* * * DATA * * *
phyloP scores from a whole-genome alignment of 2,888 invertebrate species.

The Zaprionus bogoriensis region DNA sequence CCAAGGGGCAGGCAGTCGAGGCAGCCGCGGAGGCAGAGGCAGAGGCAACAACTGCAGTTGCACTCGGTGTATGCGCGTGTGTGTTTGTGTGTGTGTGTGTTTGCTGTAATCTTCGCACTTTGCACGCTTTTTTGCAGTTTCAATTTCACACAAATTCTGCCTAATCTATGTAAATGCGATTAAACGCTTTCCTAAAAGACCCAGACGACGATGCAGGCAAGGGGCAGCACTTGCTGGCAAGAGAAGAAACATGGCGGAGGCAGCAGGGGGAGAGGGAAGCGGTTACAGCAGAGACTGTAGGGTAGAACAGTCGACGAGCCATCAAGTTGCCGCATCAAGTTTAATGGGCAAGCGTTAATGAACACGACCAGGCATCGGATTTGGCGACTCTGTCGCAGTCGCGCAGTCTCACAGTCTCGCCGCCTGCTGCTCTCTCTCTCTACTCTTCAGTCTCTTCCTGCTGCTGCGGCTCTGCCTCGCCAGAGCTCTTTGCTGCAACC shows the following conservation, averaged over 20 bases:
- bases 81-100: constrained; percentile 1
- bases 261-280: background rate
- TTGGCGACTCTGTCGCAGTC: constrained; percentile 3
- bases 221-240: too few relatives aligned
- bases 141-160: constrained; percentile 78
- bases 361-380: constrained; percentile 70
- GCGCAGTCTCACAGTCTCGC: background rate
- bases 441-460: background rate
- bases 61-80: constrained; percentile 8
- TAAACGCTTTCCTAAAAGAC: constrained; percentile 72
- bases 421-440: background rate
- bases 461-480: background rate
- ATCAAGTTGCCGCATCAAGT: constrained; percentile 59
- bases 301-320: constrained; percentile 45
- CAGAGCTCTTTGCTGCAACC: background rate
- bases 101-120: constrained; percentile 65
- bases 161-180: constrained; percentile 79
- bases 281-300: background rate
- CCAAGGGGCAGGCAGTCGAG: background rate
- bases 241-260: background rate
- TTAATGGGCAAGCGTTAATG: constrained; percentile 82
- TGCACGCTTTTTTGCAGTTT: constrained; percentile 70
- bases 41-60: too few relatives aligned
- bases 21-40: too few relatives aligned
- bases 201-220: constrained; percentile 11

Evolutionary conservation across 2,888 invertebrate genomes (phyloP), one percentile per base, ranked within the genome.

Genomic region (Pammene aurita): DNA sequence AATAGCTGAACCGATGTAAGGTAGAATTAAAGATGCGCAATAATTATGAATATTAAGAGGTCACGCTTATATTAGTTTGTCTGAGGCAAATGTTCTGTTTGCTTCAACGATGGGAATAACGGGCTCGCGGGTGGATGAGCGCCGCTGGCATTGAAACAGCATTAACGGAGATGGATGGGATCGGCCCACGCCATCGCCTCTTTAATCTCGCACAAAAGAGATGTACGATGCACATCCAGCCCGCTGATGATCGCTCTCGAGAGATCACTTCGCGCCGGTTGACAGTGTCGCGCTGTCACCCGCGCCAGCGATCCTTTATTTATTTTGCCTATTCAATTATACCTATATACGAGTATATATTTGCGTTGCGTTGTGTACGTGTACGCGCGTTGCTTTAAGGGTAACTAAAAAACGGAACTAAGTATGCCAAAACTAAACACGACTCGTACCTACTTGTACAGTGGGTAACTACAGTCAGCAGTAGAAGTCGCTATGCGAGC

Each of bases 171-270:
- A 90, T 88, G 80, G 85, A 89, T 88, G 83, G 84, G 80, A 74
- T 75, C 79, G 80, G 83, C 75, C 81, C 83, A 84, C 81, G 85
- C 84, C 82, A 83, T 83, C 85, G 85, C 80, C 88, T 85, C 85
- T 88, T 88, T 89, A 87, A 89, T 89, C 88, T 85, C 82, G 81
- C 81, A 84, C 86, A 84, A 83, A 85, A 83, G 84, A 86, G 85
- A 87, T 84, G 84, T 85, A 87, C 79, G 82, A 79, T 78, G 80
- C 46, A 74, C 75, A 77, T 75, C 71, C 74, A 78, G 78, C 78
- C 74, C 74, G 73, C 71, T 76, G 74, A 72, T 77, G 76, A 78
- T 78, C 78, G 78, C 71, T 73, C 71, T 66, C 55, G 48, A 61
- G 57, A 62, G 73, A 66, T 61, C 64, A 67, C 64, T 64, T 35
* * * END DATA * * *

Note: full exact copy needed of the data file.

phyloP scores from a whole-genome alignment of 2,888 invertebrate species.

The Zaprionus bogoriensis region DNA sequence CCAAGGGGCAGGCAGTCGAGGCAGCCGCGGAGGCAGAGGCAGAGGCAACAACTGCAGTTGCACTCGGTGTATGCGCGTGTGTGTTTGTGTGTGTGTGTGTTTGCTGTAATCTTCGCACTTTGCACGCTTTTTTGCAGTTTCAATTTCACACAAATTCTGCCTAATCTATGTAAATGCGATTAAACGCTTTCCTAAAAGACCCAGACGACGATGCAGGCAAGGGGCAGCACTTGCTGGCAAGAGAAGAAACATGGCGGAGGCAGCAGGGGGAGAGGGAAGCGGTTACAGCAGAGACTGTAGGGTAGAACAGTCGACGAGCCATCAAGTTGCCGCATCAAGTTTAATGGGCAAGCGTTAATGAACACGACCAGGCATCGGATTTGGCGACTCTGTCGCAGTCGCGCAGTCTCACAGTCTCGCCGCCTGCTGCTCTCTCTCTCTACTCTTCAGTCTCTTCCTGCTGCTGCGGCTCTGCCTCGCCAGAGCTCTTTGCTGCAACC shows the following conservation, averaged over 20 bases:
- bases 81-100: constrained; percentile 1
- bases 261-280: background rate
- TTGGCGACTCTGTCGCAGTC: constrained; percentile 3
- bases 221-240: too few relatives aligned
- bases 141-160: constrained; percentile 78
- bases 361-380: constrained; percentile 70
- GCGCAGTCTCACAGTCTCGC: background rate
- bases 441-460: background rate
- bases 61-80: constrained; percentile 8
- TAAACGCTTTCCTAAAAGAC: constrained; percentile 72
- bases 421-440: background rate
- bases 461-480: background rate
- ATCAAGTTGCCGCATCAAGT: constrained; percentile 59
- bases 301-320: constrained; percentile 45
- CAGAGCTCTTTGCTGCAACC: background rate
- bases 101-120: constrained; percentile 65
- bases 161-180: constrained; percentile 79
- bases 281-300: background rate
- CCAAGGGGCAGGCAGTCGAG: background rate
- bases 241-260: background rate
- TTAATGGGCAAGCGTTAATG: constrained; percentile 82
- TGCACGCTTTTTTGCAGTTT: constrained; percentile 70
- bases 41-60: too few relatives aligned
- bases 21-40: too few relatives aligned
- bases 201-220: constrained; percentile 11

Evolutionary conservation across 2,888 invertebrate genomes (phyloP), one percentile per base, ranked within the genome.

Genomic region (Pammene aurita): DNA sequence AATAGCTGAACCGATGTAAGGTAGAATTAAAGATGCGCAATAATTATGAATATTAAGAGGTCACGCTTATATTAGTTTGTCTGAGGCAAATGTTCTGTTTGCTTCAACGATGGGAATAACGGGCTCGCGGGTGGATGAGCGCCGCTGGCATTGAAACAGCATTAACGGAGATGGATGGGATCGGCCCACGCCATCGCCTCTTTAATCTCGCACAAAAGAGATGTACGATGCACATCCAGCCCGCTGATGATCGCTCTCGAGAGATCACTTCGCGCCGGTTGACAGTGTCGCGCTGTCACCCGCGCCAGCGATCCTTTATTTATTTTGCCTATTCAATTATACCTATATACGAGTATATATTTGCGTTGCGTTGTGTACGTGTACGCGCGTTGCTTTAAGGGTAACTAAAAAACGGAACTAAGTATGCCAAAACTAAACACGACTCGTACCTACTTGTACAGTGGGTAACTACAGTCAGCAGTAGAAGTCGCTATGCGAGC

Each of bases 171-270:
- A 90, T 88, G 80, G 85, A 89, T 88, G 83, G 84, G 80, A 74
- T 75, C 79, G 80, G 83, C 75, C 81, C 83, A 84, C 81, G 85
- C 84, C 82, A 83, T 83, C 85, G 85, C 80, C 88, T 85, C 85
- T 88, T 88, T 89, A 87, A 89, T 89, C 88, T 85, C 82, G 81
- C 81, A 84, C 86, A 84, A 83, A 85, A 83, G 84, A 86, G 85
- A 87, T 84, G 84, T 85, A 87, C 79, G 82, A 79, T 78, G 80
- C 46, A 74, C 75, A 77, T 75, C 71, C 74, A 78, G 78, C 78
- C 74, C 74, G 73, C 71, T 76, G 74, A 72, T 77, G 76, A 78
- T 78, C 78, G 78, C 71, T 73, C 71, T 66, C 55, G 48, A 61
- G 57, A 62, G 73, A 66, T 61, C 64, A 67, C 64, T 64, T 35